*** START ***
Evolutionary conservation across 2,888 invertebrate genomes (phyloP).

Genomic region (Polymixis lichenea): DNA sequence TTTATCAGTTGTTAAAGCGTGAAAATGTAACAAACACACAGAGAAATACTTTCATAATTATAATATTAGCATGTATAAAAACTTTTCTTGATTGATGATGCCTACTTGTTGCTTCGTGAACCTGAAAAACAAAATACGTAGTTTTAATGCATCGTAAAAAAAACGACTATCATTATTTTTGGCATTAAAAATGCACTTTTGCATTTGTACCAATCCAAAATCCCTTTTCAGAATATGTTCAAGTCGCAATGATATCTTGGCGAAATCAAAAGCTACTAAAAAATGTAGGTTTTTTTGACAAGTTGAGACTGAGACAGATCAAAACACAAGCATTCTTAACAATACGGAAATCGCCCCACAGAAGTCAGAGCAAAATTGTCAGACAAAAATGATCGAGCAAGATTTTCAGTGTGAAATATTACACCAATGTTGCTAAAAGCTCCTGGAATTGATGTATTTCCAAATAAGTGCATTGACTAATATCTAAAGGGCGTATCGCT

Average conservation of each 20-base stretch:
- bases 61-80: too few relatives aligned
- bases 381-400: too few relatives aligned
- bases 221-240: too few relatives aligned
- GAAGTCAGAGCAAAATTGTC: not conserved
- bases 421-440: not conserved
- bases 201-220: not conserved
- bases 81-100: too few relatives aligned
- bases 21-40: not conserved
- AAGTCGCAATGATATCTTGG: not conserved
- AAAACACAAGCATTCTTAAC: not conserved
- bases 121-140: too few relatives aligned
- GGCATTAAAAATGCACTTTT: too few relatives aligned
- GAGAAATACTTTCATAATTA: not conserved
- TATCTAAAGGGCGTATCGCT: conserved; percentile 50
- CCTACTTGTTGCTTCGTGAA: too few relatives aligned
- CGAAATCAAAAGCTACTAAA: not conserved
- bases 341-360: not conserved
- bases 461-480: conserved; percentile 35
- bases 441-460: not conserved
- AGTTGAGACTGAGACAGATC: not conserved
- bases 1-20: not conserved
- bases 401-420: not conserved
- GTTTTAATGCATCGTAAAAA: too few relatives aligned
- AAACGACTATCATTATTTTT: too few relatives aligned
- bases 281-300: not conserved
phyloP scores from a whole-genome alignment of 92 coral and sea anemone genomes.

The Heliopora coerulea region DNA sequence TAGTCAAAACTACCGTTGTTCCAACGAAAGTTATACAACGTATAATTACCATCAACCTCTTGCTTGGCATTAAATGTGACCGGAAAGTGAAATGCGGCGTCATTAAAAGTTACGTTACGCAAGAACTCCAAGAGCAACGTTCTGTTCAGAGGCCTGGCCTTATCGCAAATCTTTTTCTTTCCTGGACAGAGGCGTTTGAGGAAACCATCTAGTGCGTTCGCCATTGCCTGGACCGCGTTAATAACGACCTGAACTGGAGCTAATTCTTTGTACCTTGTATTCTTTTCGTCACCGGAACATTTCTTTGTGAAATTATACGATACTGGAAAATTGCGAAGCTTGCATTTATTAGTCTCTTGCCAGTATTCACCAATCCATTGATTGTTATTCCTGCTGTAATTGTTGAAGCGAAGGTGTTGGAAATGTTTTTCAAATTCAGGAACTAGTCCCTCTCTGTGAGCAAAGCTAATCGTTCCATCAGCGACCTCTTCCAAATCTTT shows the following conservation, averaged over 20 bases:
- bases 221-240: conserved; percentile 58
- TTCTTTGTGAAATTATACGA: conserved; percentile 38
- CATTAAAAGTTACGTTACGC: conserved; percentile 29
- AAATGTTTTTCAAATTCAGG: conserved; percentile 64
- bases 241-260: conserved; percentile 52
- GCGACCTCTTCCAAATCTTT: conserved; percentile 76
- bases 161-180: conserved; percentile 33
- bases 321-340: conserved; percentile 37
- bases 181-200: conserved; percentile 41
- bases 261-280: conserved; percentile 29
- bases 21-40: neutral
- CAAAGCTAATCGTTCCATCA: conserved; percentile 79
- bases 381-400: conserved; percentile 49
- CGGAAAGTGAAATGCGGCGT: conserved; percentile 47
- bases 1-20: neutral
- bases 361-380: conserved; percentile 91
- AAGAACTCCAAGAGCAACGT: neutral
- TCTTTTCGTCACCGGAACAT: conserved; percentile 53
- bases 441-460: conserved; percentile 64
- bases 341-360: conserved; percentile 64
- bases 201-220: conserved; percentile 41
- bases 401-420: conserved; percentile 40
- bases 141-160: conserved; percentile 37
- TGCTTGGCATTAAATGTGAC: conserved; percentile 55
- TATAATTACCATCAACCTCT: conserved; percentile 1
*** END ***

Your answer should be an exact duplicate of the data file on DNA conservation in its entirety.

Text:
Evolutionary conservation across 2,888 invertebrate genomes (phyloP).

Genomic region (Polymixis lichenea): DNA sequence TTTATCAGTTGTTAAAGCGTGAAAATGTAACAAACACACAGAGAAATACTTTCATAATTATAATATTAGCATGTATAAAAACTTTTCTTGATTGATGATGCCTACTTGTTGCTTCGTGAACCTGAAAAACAAAATACGTAGTTTTAATGCATCGTAAAAAAAACGACTATCATTATTTTTGGCATTAAAAATGCACTTTTGCATTTGTACCAATCCAAAATCCCTTTTCAGAATATGTTCAAGTCGCAATGATATCTTGGCGAAATCAAAAGCTACTAAAAAATGTAGGTTTTTTTGACAAGTTGAGACTGAGACAGATCAAAACACAAGCATTCTTAACAATACGGAAATCGCCCCACAGAAGTCAGAGCAAAATTGTCAGACAAAAATGATCGAGCAAGATTTTCAGTGTGAAATATTACACCAATGTTGCTAAAAGCTCCTGGAATTGATGTATTTCCAAATAAGTGCATTGACTAATATCTAAAGGGCGTATCGCT

Average conservation of each 20-base stretch:
- bases 61-80: too few relatives aligned
- bases 381-400: too few relatives aligned
- bases 221-240: too few relatives aligned
- GAAGTCAGAGCAAAATTGTC: not conserved
- bases 421-440: not conserved
- bases 201-220: not conserved
- bases 81-100: too few relatives aligned
- bases 21-40: not conserved
- AAGTCGCAATGATATCTTGG: not conserved
- AAAACACAAGCATTCTTAAC: not conserved
- bases 121-140: too few relatives aligned
- GGCATTAAAAATGCACTTTT: too few relatives aligned
- GAGAAATACTTTCATAATTA: not conserved
- TATCTAAAGGGCGTATCGCT: conserved; percentile 50
- CCTACTTGTTGCTTCGTGAA: too few relatives aligned
- CGAAATCAAAAGCTACTAAA: not conserved
- bases 341-360: not conserved
- bases 461-480: conserved; percentile 35
- bases 441-460: not conserved
- AGTTGAGACTGAGACAGATC: not conserved
- bases 1-20: not conserved
- bases 401-420: not conserved
- GTTTTAATGCATCGTAAAAA: too few relatives aligned
- AAACGACTATCATTATTTTT: too few relatives aligned
- bases 281-300: not conserved
phyloP scores from a whole-genome alignment of 92 coral and sea anemone genomes.

The Heliopora coerulea region DNA sequence TAGTCAAAACTACCGTTGTTCCAACGAAAGTTATACAACGTATAATTACCATCAACCTCTTGCTTGGCATTAAATGTGACCGGAAAGTGAAATGCGGCGTCATTAAAAGTTACGTTACGCAAGAACTCCAAGAGCAACGTTCTGTTCAGAGGCCTGGCCTTATCGCAAATCTTTTTCTTTCCTGGACAGAGGCGTTTGAGGAAACCATCTAGTGCGTTCGCCATTGCCTGGACCGCGTTAATAACGACCTGAACTGGAGCTAATTCTTTGTACCTTGTATTCTTTTCGTCACCGGAACATTTCTTTGTGAAATTATACGATACTGGAAAATTGCGAAGCTTGCATTTATTAGTCTCTTGCCAGTATTCACCAATCCATTGATTGTTATTCCTGCTGTAATTGTTGAAGCGAAGGTGTTGGAAATGTTTTTCAAATTCAGGAACTAGTCCCTCTCTGTGAGCAAAGCTAATCGTTCCATCAGCGACCTCTTCCAAATCTTT shows the following conservation, averaged over 20 bases:
- bases 221-240: conserved; percentile 58
- TTCTTTGTGAAATTATACGA: conserved; percentile 38
- CATTAAAAGTTACGTTACGC: conserved; percentile 29
- AAATGTTTTTCAAATTCAGG: conserved; percentile 64
- bases 241-260: conserved; percentile 52
- GCGACCTCTTCCAAATCTTT: conserved; percentile 76
- bases 161-180: conserved; percentile 33
- bases 321-340: conserved; percentile 37
- bases 181-200: conserved; percentile 41
- bases 261-280: conserved; percentile 29
- bases 21-40: neutral
- CAAAGCTAATCGTTCCATCA: conserved; percentile 79
- bases 381-400: conserved; percentile 49
- CGGAAAGTGAAATGCGGCGT: conserved; percentile 47
- bases 1-20: neutral
- bases 361-380: conserved; percentile 91
- AAGAACTCCAAGAGCAACGT: neutral
- TCTTTTCGTCACCGGAACAT: conserved; percentile 53
- bases 441-460: conserved; percentile 64
- bases 341-360: conserved; percentile 64
- bases 201-220: conserved; percentile 41
- bases 401-420: conserved; percentile 40
- bases 141-160: conserved; percentile 37
- TGCTTGGCATTAAATGTGAC: conserved; percentile 55
- TATAATTACCATCAACCTCT: conserved; percentile 1